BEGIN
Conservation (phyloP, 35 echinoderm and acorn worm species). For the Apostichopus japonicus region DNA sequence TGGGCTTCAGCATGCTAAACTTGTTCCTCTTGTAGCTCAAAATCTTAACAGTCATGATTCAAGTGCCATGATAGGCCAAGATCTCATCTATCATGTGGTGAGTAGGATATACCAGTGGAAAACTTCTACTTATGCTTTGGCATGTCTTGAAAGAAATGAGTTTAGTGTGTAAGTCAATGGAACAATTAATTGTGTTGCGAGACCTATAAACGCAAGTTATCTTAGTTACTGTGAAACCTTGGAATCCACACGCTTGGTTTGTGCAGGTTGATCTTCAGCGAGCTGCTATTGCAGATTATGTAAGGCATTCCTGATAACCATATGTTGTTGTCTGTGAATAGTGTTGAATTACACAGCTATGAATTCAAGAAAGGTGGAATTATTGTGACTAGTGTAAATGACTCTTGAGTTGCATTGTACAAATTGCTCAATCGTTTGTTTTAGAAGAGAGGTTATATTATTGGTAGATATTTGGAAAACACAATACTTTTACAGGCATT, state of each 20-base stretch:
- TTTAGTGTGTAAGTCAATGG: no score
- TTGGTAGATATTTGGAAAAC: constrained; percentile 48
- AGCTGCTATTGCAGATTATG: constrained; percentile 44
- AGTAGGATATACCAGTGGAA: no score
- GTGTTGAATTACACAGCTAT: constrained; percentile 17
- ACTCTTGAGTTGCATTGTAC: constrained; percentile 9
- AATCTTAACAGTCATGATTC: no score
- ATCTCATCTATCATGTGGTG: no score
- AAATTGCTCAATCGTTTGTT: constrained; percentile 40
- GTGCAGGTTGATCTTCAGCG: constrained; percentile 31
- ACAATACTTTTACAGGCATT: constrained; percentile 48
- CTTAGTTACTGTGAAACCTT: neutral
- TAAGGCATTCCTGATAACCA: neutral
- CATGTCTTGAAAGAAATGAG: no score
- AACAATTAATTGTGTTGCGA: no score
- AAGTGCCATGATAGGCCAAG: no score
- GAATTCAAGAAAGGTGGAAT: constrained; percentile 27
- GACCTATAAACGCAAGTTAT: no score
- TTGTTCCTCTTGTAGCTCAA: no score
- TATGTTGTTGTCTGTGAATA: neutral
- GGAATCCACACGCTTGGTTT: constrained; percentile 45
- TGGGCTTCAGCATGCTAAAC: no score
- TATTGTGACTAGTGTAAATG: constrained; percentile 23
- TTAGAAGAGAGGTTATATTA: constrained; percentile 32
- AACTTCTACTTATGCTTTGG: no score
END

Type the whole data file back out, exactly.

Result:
Conservation (phyloP, 35 echinoderm and acorn worm species). For the Apostichopus japonicus region DNA sequence TGGGCTTCAGCATGCTAAACTTGTTCCTCTTGTAGCTCAAAATCTTAACAGTCATGATTCAAGTGCCATGATAGGCCAAGATCTCATCTATCATGTGGTGAGTAGGATATACCAGTGGAAAACTTCTACTTATGCTTTGGCATGTCTTGAAAGAAATGAGTTTAGTGTGTAAGTCAATGGAACAATTAATTGTGTTGCGAGACCTATAAACGCAAGTTATCTTAGTTACTGTGAAACCTTGGAATCCACACGCTTGGTTTGTGCAGGTTGATCTTCAGCGAGCTGCTATTGCAGATTATGTAAGGCATTCCTGATAACCATATGTTGTTGTCTGTGAATAGTGTTGAATTACACAGCTATGAATTCAAGAAAGGTGGAATTATTGTGACTAGTGTAAATGACTCTTGAGTTGCATTGTACAAATTGCTCAATCGTTTGTTTTAGAAGAGAGGTTATATTATTGGTAGATATTTGGAAAACACAATACTTTTACAGGCATT, state of each 20-base stretch:
- TTTAGTGTGTAAGTCAATGG: no score
- TTGGTAGATATTTGGAAAAC: constrained; percentile 48
- AGCTGCTATTGCAGATTATG: constrained; percentile 44
- AGTAGGATATACCAGTGGAA: no score
- GTGTTGAATTACACAGCTAT: constrained; percentile 17
- ACTCTTGAGTTGCATTGTAC: constrained; percentile 9
- AATCTTAACAGTCATGATTC: no score
- ATCTCATCTATCATGTGGTG: no score
- AAATTGCTCAATCGTTTGTT: constrained; percentile 40
- GTGCAGGTTGATCTTCAGCG: constrained; percentile 31
- ACAATACTTTTACAGGCATT: constrained; percentile 48
- CTTAGTTACTGTGAAACCTT: neutral
- TAAGGCATTCCTGATAACCA: neutral
- CATGTCTTGAAAGAAATGAG: no score
- AACAATTAATTGTGTTGCGA: no score
- AAGTGCCATGATAGGCCAAG: no score
- GAATTCAAGAAAGGTGGAAT: constrained; percentile 27
- GACCTATAAACGCAAGTTAT: no score
- TTGTTCCTCTTGTAGCTCAA: no score
- TATGTTGTTGTCTGTGAATA: neutral
- GGAATCCACACGCTTGGTTT: constrained; percentile 45
- TGGGCTTCAGCATGCTAAAC: no score
- TATTGTGACTAGTGTAAATG: constrained; percentile 23
- TTAGAAGAGAGGTTATATTA: constrained; percentile 32
- AACTTCTACTTATGCTTTGG: no score